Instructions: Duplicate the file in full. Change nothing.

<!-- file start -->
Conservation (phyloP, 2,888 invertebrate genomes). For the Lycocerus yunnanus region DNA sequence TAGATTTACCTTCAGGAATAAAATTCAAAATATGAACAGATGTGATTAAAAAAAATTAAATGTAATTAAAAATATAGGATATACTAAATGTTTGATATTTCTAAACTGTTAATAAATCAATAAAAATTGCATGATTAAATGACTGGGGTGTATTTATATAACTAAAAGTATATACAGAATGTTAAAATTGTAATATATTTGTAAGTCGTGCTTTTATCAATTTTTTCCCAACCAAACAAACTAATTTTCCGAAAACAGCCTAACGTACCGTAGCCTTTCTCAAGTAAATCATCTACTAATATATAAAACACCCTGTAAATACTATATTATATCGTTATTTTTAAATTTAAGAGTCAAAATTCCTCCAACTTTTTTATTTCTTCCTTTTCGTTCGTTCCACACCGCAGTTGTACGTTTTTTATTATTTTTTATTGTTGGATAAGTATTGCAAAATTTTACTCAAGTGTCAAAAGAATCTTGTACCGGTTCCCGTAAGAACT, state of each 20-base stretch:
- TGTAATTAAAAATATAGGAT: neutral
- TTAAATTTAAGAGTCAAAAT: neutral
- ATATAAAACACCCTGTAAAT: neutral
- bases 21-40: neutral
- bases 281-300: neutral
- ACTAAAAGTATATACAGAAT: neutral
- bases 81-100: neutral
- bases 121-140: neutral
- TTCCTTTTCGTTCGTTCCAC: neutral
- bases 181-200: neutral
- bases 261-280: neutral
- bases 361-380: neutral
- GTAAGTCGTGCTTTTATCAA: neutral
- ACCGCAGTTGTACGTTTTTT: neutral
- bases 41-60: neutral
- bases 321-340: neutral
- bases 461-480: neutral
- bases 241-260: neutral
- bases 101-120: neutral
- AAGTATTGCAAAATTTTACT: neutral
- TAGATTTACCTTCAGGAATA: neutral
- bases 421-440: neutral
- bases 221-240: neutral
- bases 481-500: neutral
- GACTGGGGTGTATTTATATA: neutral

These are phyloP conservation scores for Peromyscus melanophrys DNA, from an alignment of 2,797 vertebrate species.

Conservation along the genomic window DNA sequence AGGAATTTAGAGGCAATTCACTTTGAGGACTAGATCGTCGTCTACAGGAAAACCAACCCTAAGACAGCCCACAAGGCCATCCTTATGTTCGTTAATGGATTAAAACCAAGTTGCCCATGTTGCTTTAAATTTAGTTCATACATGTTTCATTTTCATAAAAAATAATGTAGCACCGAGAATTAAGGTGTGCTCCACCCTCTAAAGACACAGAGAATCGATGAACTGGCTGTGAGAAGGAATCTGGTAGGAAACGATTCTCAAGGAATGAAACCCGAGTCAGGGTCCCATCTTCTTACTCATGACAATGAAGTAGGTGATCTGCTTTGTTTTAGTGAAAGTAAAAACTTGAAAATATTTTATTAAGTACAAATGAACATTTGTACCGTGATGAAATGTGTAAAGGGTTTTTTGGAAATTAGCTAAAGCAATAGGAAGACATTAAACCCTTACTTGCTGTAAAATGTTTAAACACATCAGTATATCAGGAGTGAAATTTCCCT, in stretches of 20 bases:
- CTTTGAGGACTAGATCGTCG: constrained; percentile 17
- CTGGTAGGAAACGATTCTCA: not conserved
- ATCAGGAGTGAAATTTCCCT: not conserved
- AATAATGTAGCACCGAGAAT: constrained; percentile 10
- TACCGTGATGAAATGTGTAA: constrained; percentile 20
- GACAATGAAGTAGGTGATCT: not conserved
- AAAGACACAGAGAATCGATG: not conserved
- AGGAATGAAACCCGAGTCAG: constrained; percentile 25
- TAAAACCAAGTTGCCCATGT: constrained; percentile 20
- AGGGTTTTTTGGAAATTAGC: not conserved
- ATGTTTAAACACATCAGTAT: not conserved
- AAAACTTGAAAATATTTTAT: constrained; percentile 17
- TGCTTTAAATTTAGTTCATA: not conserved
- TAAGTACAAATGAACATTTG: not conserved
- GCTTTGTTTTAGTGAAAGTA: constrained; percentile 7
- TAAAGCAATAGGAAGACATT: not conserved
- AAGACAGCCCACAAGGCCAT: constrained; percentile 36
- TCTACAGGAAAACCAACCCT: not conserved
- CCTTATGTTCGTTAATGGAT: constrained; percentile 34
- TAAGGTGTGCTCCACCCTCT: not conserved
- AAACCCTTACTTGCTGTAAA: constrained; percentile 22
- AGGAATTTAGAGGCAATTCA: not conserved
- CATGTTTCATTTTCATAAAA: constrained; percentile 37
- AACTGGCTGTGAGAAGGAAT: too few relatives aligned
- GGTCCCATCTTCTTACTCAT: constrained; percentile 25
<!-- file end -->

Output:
Conservation (phyloP, 2,888 invertebrate genomes). For the Lycocerus yunnanus region DNA sequence TAGATTTACCTTCAGGAATAAAATTCAAAATATGAACAGATGTGATTAAAAAAAATTAAATGTAATTAAAAATATAGGATATACTAAATGTTTGATATTTCTAAACTGTTAATAAATCAATAAAAATTGCATGATTAAATGACTGGGGTGTATTTATATAACTAAAAGTATATACAGAATGTTAAAATTGTAATATATTTGTAAGTCGTGCTTTTATCAATTTTTTCCCAACCAAACAAACTAATTTTCCGAAAACAGCCTAACGTACCGTAGCCTTTCTCAAGTAAATCATCTACTAATATATAAAACACCCTGTAAATACTATATTATATCGTTATTTTTAAATTTAAGAGTCAAAATTCCTCCAACTTTTTTATTTCTTCCTTTTCGTTCGTTCCACACCGCAGTTGTACGTTTTTTATTATTTTTTATTGTTGGATAAGTATTGCAAAATTTTACTCAAGTGTCAAAAGAATCTTGTACCGGTTCCCGTAAGAACT, state of each 20-base stretch:
- TGTAATTAAAAATATAGGAT: neutral
- TTAAATTTAAGAGTCAAAAT: neutral
- ATATAAAACACCCTGTAAAT: neutral
- bases 21-40: neutral
- bases 281-300: neutral
- ACTAAAAGTATATACAGAAT: neutral
- bases 81-100: neutral
- bases 121-140: neutral
- TTCCTTTTCGTTCGTTCCAC: neutral
- bases 181-200: neutral
- bases 261-280: neutral
- bases 361-380: neutral
- GTAAGTCGTGCTTTTATCAA: neutral
- ACCGCAGTTGTACGTTTTTT: neutral
- bases 41-60: neutral
- bases 321-340: neutral
- bases 461-480: neutral
- bases 241-260: neutral
- bases 101-120: neutral
- AAGTATTGCAAAATTTTACT: neutral
- TAGATTTACCTTCAGGAATA: neutral
- bases 421-440: neutral
- bases 221-240: neutral
- bases 481-500: neutral
- GACTGGGGTGTATTTATATA: neutral

These are phyloP conservation scores for Peromyscus melanophrys DNA, from an alignment of 2,797 vertebrate species.

Conservation along the genomic window DNA sequence AGGAATTTAGAGGCAATTCACTTTGAGGACTAGATCGTCGTCTACAGGAAAACCAACCCTAAGACAGCCCACAAGGCCATCCTTATGTTCGTTAATGGATTAAAACCAAGTTGCCCATGTTGCTTTAAATTTAGTTCATACATGTTTCATTTTCATAAAAAATAATGTAGCACCGAGAATTAAGGTGTGCTCCACCCTCTAAAGACACAGAGAATCGATGAACTGGCTGTGAGAAGGAATCTGGTAGGAAACGATTCTCAAGGAATGAAACCCGAGTCAGGGTCCCATCTTCTTACTCATGACAATGAAGTAGGTGATCTGCTTTGTTTTAGTGAAAGTAAAAACTTGAAAATATTTTATTAAGTACAAATGAACATTTGTACCGTGATGAAATGTGTAAAGGGTTTTTTGGAAATTAGCTAAAGCAATAGGAAGACATTAAACCCTTACTTGCTGTAAAATGTTTAAACACATCAGTATATCAGGAGTGAAATTTCCCT, in stretches of 20 bases:
- CTTTGAGGACTAGATCGTCG: constrained; percentile 17
- CTGGTAGGAAACGATTCTCA: not conserved
- ATCAGGAGTGAAATTTCCCT: not conserved
- AATAATGTAGCACCGAGAAT: constrained; percentile 10
- TACCGTGATGAAATGTGTAA: constrained; percentile 20
- GACAATGAAGTAGGTGATCT: not conserved
- AAAGACACAGAGAATCGATG: not conserved
- AGGAATGAAACCCGAGTCAG: constrained; percentile 25
- TAAAACCAAGTTGCCCATGT: constrained; percentile 20
- AGGGTTTTTTGGAAATTAGC: not conserved
- ATGTTTAAACACATCAGTAT: not conserved
- AAAACTTGAAAATATTTTAT: constrained; percentile 17
- TGCTTTAAATTTAGTTCATA: not conserved
- TAAGTACAAATGAACATTTG: not conserved
- GCTTTGTTTTAGTGAAAGTA: constrained; percentile 7
- TAAAGCAATAGGAAGACATT: not conserved
- AAGACAGCCCACAAGGCCAT: constrained; percentile 36
- TCTACAGGAAAACCAACCCT: not conserved
- CCTTATGTTCGTTAATGGAT: constrained; percentile 34
- TAAGGTGTGCTCCACCCTCT: not conserved
- AAACCCTTACTTGCTGTAAA: constrained; percentile 22
- AGGAATTTAGAGGCAATTCA: not conserved
- CATGTTTCATTTTCATAAAA: constrained; percentile 37
- AACTGGCTGTGAGAAGGAAT: too few relatives aligned
- GGTCCCATCTTCTTACTCAT: constrained; percentile 25